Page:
It won’t replace your point-and-shoot camera, or even the camera in your smartphone. But it’s a blast to play with — and utterly unlike any other photographic instrument you’ve ever used.



6. Apple 15” MacBook Pro with Retina Display






7. Microsoft Surface with Windows RT

image: Microsoft Surface


For 37 years now, Microsoft has built software for other companies’ devices. With the Surface tablet, which starts at $499, it finally designed a PC of its own — one of the sleekest, most ambitious devices ever to run Windows. The magnesium case looks and feels good and the integrated kickstand is beautifully done.

And the super-thin magnetic keyboard cover — included with the $599 Surface, or $119.99 on its own —  is way better than on-screen typing. There’s one big catch: Windows RT, Surface’s operating system, needs far more applications before it’s ready to compete with the iPad. But the device itself is so slick that it leaves you rooting for RT to take off.


8. Samsung Galaxy Note II

image: Samsung Galaxy Note II

Call it the anti-iPhone. Samsung’s big phone is BIIIIIIIIG: It’s got a 5.5” display, even roomier than the already-humongous one on the original Galaxy Note. Yet the company managed to cram all that screen real estate into a slightly svelter case that fits hands and pockets more comfortably.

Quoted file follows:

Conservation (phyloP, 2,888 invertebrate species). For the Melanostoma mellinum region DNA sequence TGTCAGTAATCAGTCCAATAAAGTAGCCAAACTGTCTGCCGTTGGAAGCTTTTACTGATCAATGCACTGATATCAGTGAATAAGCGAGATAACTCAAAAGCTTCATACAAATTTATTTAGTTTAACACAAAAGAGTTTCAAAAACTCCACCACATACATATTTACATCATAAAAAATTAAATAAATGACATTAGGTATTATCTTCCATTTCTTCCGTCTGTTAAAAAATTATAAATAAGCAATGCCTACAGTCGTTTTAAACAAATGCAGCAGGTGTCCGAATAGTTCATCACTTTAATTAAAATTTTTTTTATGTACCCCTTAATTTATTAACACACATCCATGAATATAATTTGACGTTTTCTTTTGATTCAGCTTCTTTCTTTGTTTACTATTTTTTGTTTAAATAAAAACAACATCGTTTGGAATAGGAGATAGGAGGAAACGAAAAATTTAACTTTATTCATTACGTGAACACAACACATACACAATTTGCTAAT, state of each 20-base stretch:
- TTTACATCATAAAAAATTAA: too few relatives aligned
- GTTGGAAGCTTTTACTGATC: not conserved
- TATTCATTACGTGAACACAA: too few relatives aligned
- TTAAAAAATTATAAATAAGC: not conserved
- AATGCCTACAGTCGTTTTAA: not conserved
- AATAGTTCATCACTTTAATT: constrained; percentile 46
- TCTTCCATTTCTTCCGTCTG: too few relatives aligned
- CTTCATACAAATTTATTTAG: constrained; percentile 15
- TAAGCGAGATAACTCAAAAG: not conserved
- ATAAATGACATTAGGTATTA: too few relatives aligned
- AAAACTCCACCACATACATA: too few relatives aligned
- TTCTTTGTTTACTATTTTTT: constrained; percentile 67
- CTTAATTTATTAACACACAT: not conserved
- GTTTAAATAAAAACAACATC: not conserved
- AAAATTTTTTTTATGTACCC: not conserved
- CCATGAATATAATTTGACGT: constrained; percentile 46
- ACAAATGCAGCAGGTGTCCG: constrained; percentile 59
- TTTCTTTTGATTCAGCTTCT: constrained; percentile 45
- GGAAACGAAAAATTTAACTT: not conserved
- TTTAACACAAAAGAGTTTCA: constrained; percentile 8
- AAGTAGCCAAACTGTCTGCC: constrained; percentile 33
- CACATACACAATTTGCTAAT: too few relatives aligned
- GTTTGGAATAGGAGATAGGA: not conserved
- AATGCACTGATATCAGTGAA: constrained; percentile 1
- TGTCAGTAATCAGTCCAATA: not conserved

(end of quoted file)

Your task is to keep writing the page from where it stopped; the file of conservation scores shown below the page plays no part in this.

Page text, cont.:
It gave the phone Android 4.1 Jelly Bean and 2GB of RAM, both of which make for zippy performance, and improved the S-Pen, the little pressure-sensitive stylus you can use for note-taking, sketching and generally pointing your way around the interface. And it got the phone onto all the major U.S. carriers, where it sells for $299 with a two-year contract.


9. Nest

image: Nest thermostat

Is it possible to love a thermostat? Yes, if it’s Nest — the brainchild of Tony Fadell and Matt Rogers, two former Apple employees who brought along everything they learned designing iPods when they formed a startup to build a $249 “learning thermostat.” With its round stainless steel case, color touchscreen and elegant software, Nest has Apple-like panache.

More important, it can help you save energy and money: It uses a motion sensor to crank down your HVAC system when you’re not at home, and encourages you to keep the temperature just a tad warmer or cooler than usual if it’ll conserve energy. Rarely has anything so mundane been so engaging.


10. Simple.TV

image: Simple TV


If TiVo had been invented in the era of web video and cord-cutting, it might have come out looking like Simple.TV. The clever little white DVR, which was successfully crowdfunded by Kickstarter, lets you stream over-the-air HD broadcasts and unencrypted cable TV, in either live or recorded form, to Windows PCs, Macs, iPads and Roku boxes.

Those devices can be located on your home network or — as with a Slingbox — anywhere else where an Internet connection is available. Pricing starts at $199; electronic program guide service costs extra, and you provide your own storage for recorded video by plugging in a USB hard disk.



Last Updated on Saturday, 29 June 2013 08:23